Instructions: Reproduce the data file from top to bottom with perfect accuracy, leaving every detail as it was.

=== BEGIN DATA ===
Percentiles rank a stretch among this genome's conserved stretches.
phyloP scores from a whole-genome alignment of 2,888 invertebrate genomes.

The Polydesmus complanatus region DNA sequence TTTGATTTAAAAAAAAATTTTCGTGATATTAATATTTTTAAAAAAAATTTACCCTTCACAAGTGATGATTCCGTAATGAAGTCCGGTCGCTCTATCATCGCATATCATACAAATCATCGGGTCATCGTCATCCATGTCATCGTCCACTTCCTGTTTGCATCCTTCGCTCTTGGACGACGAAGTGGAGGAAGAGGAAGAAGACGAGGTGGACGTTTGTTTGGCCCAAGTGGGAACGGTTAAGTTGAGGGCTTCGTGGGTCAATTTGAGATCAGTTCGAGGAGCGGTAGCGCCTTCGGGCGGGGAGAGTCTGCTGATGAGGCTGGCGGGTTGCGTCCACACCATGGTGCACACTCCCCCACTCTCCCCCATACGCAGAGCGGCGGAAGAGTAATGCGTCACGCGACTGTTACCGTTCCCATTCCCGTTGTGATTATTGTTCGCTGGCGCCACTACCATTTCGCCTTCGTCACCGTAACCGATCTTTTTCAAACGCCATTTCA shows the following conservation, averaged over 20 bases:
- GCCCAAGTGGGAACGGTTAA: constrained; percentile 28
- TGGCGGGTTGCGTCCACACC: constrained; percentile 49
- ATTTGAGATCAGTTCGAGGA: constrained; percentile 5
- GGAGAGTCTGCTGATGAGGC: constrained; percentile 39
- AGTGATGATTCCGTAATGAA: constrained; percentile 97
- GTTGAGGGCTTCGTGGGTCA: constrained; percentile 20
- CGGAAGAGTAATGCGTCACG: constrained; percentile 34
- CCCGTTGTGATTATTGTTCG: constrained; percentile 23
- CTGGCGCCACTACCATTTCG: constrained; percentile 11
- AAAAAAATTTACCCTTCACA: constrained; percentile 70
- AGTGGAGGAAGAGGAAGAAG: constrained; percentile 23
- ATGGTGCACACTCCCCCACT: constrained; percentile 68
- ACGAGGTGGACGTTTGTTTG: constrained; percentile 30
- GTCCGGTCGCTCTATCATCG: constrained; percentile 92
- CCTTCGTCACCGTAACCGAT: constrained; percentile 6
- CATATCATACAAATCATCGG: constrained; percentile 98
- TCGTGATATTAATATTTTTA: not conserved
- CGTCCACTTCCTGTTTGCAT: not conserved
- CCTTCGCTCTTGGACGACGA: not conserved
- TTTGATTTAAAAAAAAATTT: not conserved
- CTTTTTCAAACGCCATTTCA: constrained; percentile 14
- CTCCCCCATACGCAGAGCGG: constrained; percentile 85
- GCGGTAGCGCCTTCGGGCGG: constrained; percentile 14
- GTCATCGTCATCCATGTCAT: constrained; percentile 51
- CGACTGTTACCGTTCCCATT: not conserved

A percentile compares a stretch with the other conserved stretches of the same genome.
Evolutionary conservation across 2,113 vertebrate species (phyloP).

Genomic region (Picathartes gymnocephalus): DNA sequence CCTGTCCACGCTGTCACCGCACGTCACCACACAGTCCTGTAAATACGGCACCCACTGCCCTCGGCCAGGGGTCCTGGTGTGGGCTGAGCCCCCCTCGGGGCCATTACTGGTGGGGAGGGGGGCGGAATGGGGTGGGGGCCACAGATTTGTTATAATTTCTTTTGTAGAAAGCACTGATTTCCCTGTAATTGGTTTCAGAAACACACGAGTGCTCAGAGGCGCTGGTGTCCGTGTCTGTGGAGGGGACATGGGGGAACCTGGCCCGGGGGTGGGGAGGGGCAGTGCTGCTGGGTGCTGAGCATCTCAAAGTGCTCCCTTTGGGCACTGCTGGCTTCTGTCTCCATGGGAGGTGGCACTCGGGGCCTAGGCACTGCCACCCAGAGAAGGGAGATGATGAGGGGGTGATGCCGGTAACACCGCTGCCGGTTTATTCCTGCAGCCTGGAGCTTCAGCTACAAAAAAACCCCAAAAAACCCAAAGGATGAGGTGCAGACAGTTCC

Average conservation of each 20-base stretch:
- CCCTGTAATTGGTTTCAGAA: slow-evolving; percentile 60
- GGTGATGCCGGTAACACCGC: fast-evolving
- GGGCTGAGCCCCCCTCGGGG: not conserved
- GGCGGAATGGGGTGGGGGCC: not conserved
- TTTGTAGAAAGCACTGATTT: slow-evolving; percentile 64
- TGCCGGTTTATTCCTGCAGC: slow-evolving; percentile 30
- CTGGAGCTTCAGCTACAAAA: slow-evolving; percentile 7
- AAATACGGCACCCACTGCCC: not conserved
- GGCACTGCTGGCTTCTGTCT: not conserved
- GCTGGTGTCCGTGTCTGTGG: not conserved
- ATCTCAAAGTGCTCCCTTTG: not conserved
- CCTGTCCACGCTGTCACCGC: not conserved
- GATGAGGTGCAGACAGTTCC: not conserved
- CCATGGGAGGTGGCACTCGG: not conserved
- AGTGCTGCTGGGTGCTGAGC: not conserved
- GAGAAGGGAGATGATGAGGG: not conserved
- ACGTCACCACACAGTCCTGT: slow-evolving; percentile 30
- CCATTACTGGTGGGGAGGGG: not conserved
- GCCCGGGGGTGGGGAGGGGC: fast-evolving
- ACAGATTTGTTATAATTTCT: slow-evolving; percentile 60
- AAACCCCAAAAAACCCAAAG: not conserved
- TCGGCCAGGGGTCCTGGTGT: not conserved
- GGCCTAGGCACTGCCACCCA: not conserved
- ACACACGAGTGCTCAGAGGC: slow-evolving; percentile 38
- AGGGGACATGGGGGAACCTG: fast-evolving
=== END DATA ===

Percentiles rank a stretch among this genome's conserved stretches.
phyloP scores from a whole-genome alignment of 2,888 invertebrate genomes.

The Polydesmus complanatus region DNA sequence TTTGATTTAAAAAAAAATTTTCGTGATATTAATATTTTTAAAAAAAATTTACCCTTCACAAGTGATGATTCCGTAATGAAGTCCGGTCGCTCTATCATCGCATATCATACAAATCATCGGGTCATCGTCATCCATGTCATCGTCCACTTCCTGTTTGCATCCTTCGCTCTTGGACGACGAAGTGGAGGAAGAGGAAGAAGACGAGGTGGACGTTTGTTTGGCCCAAGTGGGAACGGTTAAGTTGAGGGCTTCGTGGGTCAATTTGAGATCAGTTCGAGGAGCGGTAGCGCCTTCGGGCGGGGAGAGTCTGCTGATGAGGCTGGCGGGTTGCGTCCACACCATGGTGCACACTCCCCCACTCTCCCCCATACGCAGAGCGGCGGAAGAGTAATGCGTCACGCGACTGTTACCGTTCCCATTCCCGTTGTGATTATTGTTCGCTGGCGCCACTACCATTTCGCCTTCGTCACCGTAACCGATCTTTTTCAAACGCCATTTCA shows the following conservation, averaged over 20 bases:
- GCCCAAGTGGGAACGGTTAA: constrained; percentile 28
- TGGCGGGTTGCGTCCACACC: constrained; percentile 49
- ATTTGAGATCAGTTCGAGGA: constrained; percentile 5
- GGAGAGTCTGCTGATGAGGC: constrained; percentile 39
- AGTGATGATTCCGTAATGAA: constrained; percentile 97
- GTTGAGGGCTTCGTGGGTCA: constrained; percentile 20
- CGGAAGAGTAATGCGTCACG: constrained; percentile 34
- CCCGTTGTGATTATTGTTCG: constrained; percentile 23
- CTGGCGCCACTACCATTTCG: constrained; percentile 11
- AAAAAAATTTACCCTTCACA: constrained; percentile 70
- AGTGGAGGAAGAGGAAGAAG: constrained; percentile 23
- ATGGTGCACACTCCCCCACT: constrained; percentile 68
- ACGAGGTGGACGTTTGTTTG: constrained; percentile 30
- GTCCGGTCGCTCTATCATCG: constrained; percentile 92
- CCTTCGTCACCGTAACCGAT: constrained; percentile 6
- CATATCATACAAATCATCGG: constrained; percentile 98
- TCGTGATATTAATATTTTTA: not conserved
- CGTCCACTTCCTGTTTGCAT: not conserved
- CCTTCGCTCTTGGACGACGA: not conserved
- TTTGATTTAAAAAAAAATTT: not conserved
- CTTTTTCAAACGCCATTTCA: constrained; percentile 14
- CTCCCCCATACGCAGAGCGG: constrained; percentile 85
- GCGGTAGCGCCTTCGGGCGG: constrained; percentile 14
- GTCATCGTCATCCATGTCAT: constrained; percentile 51
- CGACTGTTACCGTTCCCATT: not conserved

A percentile compares a stretch with the other conserved stretches of the same genome.
Evolutionary conservation across 2,113 vertebrate species (phyloP).

Genomic region (Picathartes gymnocephalus): DNA sequence CCTGTCCACGCTGTCACCGCACGTCACCACACAGTCCTGTAAATACGGCACCCACTGCCCTCGGCCAGGGGTCCTGGTGTGGGCTGAGCCCCCCTCGGGGCCATTACTGGTGGGGAGGGGGGCGGAATGGGGTGGGGGCCACAGATTTGTTATAATTTCTTTTGTAGAAAGCACTGATTTCCCTGTAATTGGTTTCAGAAACACACGAGTGCTCAGAGGCGCTGGTGTCCGTGTCTGTGGAGGGGACATGGGGGAACCTGGCCCGGGGGTGGGGAGGGGCAGTGCTGCTGGGTGCTGAGCATCTCAAAGTGCTCCCTTTGGGCACTGCTGGCTTCTGTCTCCATGGGAGGTGGCACTCGGGGCCTAGGCACTGCCACCCAGAGAAGGGAGATGATGAGGGGGTGATGCCGGTAACACCGCTGCCGGTTTATTCCTGCAGCCTGGAGCTTCAGCTACAAAAAAACCCCAAAAAACCCAAAGGATGAGGTGCAGACAGTTCC

Average conservation of each 20-base stretch:
- CCCTGTAATTGGTTTCAGAA: slow-evolving; percentile 60
- GGTGATGCCGGTAACACCGC: fast-evolving
- GGGCTGAGCCCCCCTCGGGG: not conserved
- GGCGGAATGGGGTGGGGGCC: not conserved
- TTTGTAGAAAGCACTGATTT: slow-evolving; percentile 64
- TGCCGGTTTATTCCTGCAGC: slow-evolving; percentile 30
- CTGGAGCTTCAGCTACAAAA: slow-evolving; percentile 7
- AAATACGGCACCCACTGCCC: not conserved
- GGCACTGCTGGCTTCTGTCT: not conserved
- GCTGGTGTCCGTGTCTGTGG: not conserved
- ATCTCAAAGTGCTCCCTTTG: not conserved
- CCTGTCCACGCTGTCACCGC: not conserved
- GATGAGGTGCAGACAGTTCC: not conserved
- CCATGGGAGGTGGCACTCGG: not conserved
- AGTGCTGCTGGGTGCTGAGC: not conserved
- GAGAAGGGAGATGATGAGGG: not conserved
- ACGTCACCACACAGTCCTGT: slow-evolving; percentile 30
- CCATTACTGGTGGGGAGGGG: not conserved
- GCCCGGGGGTGGGGAGGGGC: fast-evolving
- ACAGATTTGTTATAATTTCT: slow-evolving; percentile 60
- AAACCCCAAAAAACCCAAAG: not conserved
- TCGGCCAGGGGTCCTGGTGT: not conserved
- GGCCTAGGCACTGCCACCCA: not conserved
- ACACACGAGTGCTCAGAGGC: slow-evolving; percentile 38
- AGGGGACATGGGGGAACCTG: fast-evolving